Friday, February 24, 2012
The decision to breastfeed, a natural but not always so easy choice.
gave. From the class it looked easy enough and I thought that my unborn son would just magically latch on and stay there with no problems.
If any of you have gone down the breastfeeding road before you might be chuckling to yourself right now. Needless to say, I was definitely in for a big surprise when my son, Buggie, was born. From the get go he could not figure out how what he was doing on there. While we were in the hospital I required help from the nurses at every feeding. They did the syringe with sugared water again my nipple while I desperately tried to help him figure out what to do. It was beyond frustrating and I felt like a complete failure. My right nipple would not come out from his sucking at all and because of that he just couldn’t latch on that side at all. I dreaded the end of every two hours because I knew that it meant I’d have to feed him. I held onto hope that maybe after a day it would get easier. It didn’t.
The days dragged on. Each feeding was the same; a battle trying to figure out what I was doing wrong that this wasn’t working. I wanted to give up. I had to give up; this wasn’t working and the natural thing was to give up. My husband wouldn’t let me. In our marriage I’m the peaks and valleys person and he’s the steady as a rock person. I needed someone like him in my life to make me realize that it had only been a few days.
If anything, he said, we’d go to a lactation consultant before throwing in the towel.
During all of this a home health nurse had come to visit our house to see how things were going. The night before her visit was our worst night ever. Buggie had discovered that he was hungry and my milk had yet to come in. It was the first time my husband and I looked at each other during the two hour screaming jag with expressions that said, “Why on earth did we do this?” I showed the nurse my nipple problem, which I thought was the root of this horrible evil happening between me and my breastfeeding struggles. She told me to try a nipple shield so that Buggie would have something hard to suck on.
I went out and bought a nipple shield and then Googled it after I had used it for a few days. The stories I found were so discouraging. I felt like an even bigger failure because I needed to use this. Why would my body not work the way it was supposed to? It was made to feed my child so why wouldn’t it work!? I read things about the nipple shield like it decreased your milk supply and your baby would be worse off by using it. No wonder I felt so terrible. I really thought that I was doing a terrible thing to my son by having to use it. He wouldn’t latch on without it though.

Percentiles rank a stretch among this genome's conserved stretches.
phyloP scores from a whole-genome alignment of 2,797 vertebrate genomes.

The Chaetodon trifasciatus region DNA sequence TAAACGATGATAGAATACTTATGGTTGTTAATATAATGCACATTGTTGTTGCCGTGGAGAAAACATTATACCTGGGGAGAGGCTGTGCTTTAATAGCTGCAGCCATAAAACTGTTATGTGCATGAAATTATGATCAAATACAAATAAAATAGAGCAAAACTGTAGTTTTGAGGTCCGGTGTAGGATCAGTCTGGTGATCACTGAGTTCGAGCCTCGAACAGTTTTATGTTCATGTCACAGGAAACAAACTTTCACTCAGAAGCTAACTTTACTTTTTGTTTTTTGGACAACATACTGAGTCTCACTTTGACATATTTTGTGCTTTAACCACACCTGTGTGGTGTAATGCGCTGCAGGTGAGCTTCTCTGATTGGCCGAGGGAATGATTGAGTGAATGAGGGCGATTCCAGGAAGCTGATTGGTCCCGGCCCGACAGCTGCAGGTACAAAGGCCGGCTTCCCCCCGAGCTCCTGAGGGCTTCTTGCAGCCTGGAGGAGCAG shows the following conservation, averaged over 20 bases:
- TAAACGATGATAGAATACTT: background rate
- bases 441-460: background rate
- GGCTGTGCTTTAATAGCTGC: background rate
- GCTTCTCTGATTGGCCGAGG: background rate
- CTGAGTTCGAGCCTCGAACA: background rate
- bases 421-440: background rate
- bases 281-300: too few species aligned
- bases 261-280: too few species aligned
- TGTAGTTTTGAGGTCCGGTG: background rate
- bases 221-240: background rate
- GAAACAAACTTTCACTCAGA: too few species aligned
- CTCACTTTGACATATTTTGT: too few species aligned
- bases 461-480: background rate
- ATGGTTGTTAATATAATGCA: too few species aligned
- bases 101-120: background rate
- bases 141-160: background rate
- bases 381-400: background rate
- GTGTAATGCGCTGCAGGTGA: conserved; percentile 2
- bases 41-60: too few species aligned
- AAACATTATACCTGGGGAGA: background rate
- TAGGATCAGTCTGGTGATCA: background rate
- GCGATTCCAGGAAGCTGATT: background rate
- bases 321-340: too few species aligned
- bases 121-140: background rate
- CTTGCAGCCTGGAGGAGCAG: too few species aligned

So we made the appointment after three weeks to see a lactation consultant. She was wonderful; caring, compassionate, sympathetic, and non-judgmental. I sat in the room nursing my son with the nipple shield on sobbing over what a horrible mother I thought I was. She looked me in the eyes and told me that it wasn’t my fault at all. She said my son was a disorganized eater – he couldn’t figure out the rhythm of sucking, swallowing and breathing. She also informed me that the nipple shield was not a bad thing. It was helping me to be able to feed my son. The most important thing was that he was still getting my milk. She also informed me that many of the studies that had been done on nipple shields were outdated.
I left her office feeling encouraged and like I could do this breastfeeding thing. She gave me a plan to continue using the nipple shield on both sides and showed me how to make sure that he was productively sucking. When I felt comfortable I could remove it and try letting him nurse on his own without it. I tried it after a few weeks from seeing her and his latch was all off kilter. From then on I used the shield until one day, while out and about, he became hungry. I wasn’t planning on him being hungry and I didn’t have my shield. So there I was fearful that he wouldn’t be able to eat and so not ready to experience that melt down that would inevitably happen. Boy was I wrong. At 12 weeks, Buggie and I were able to breastfeed just the two of us without any training wheels. I nursed him up until his first birthday and it was such a blessing in my life.
I hope if you’ve been struggling with breastfeeding that you’ll find some hope in my story. Stick with it even if it’s hard. And seek help if you are struggling. Lactation consultants are gifts to nursing mothers everywhere. They’re angels for the work they do and the love they extent doing it.
Elizabeth (aka Bert) Anderson married her college sweetheart in 2005, and started her journey into motherhood in 2008 with the birth of her son. She started blogging in 2009 as a way to keep track of her thoughts on being a first time mom, especially her struggle with postpartum depression, and as a way of reaching out to other moms who are struggling with the same things. This June, Bert had another first in her motherhood travels - a little girl! Even though she's newly a mother of two, Bert maintains that no matter how many children you have you will always be a "first time mom" because there's a first time for everything! Visit her blog, at FTM. Bert is a contributor for She Thinks Media.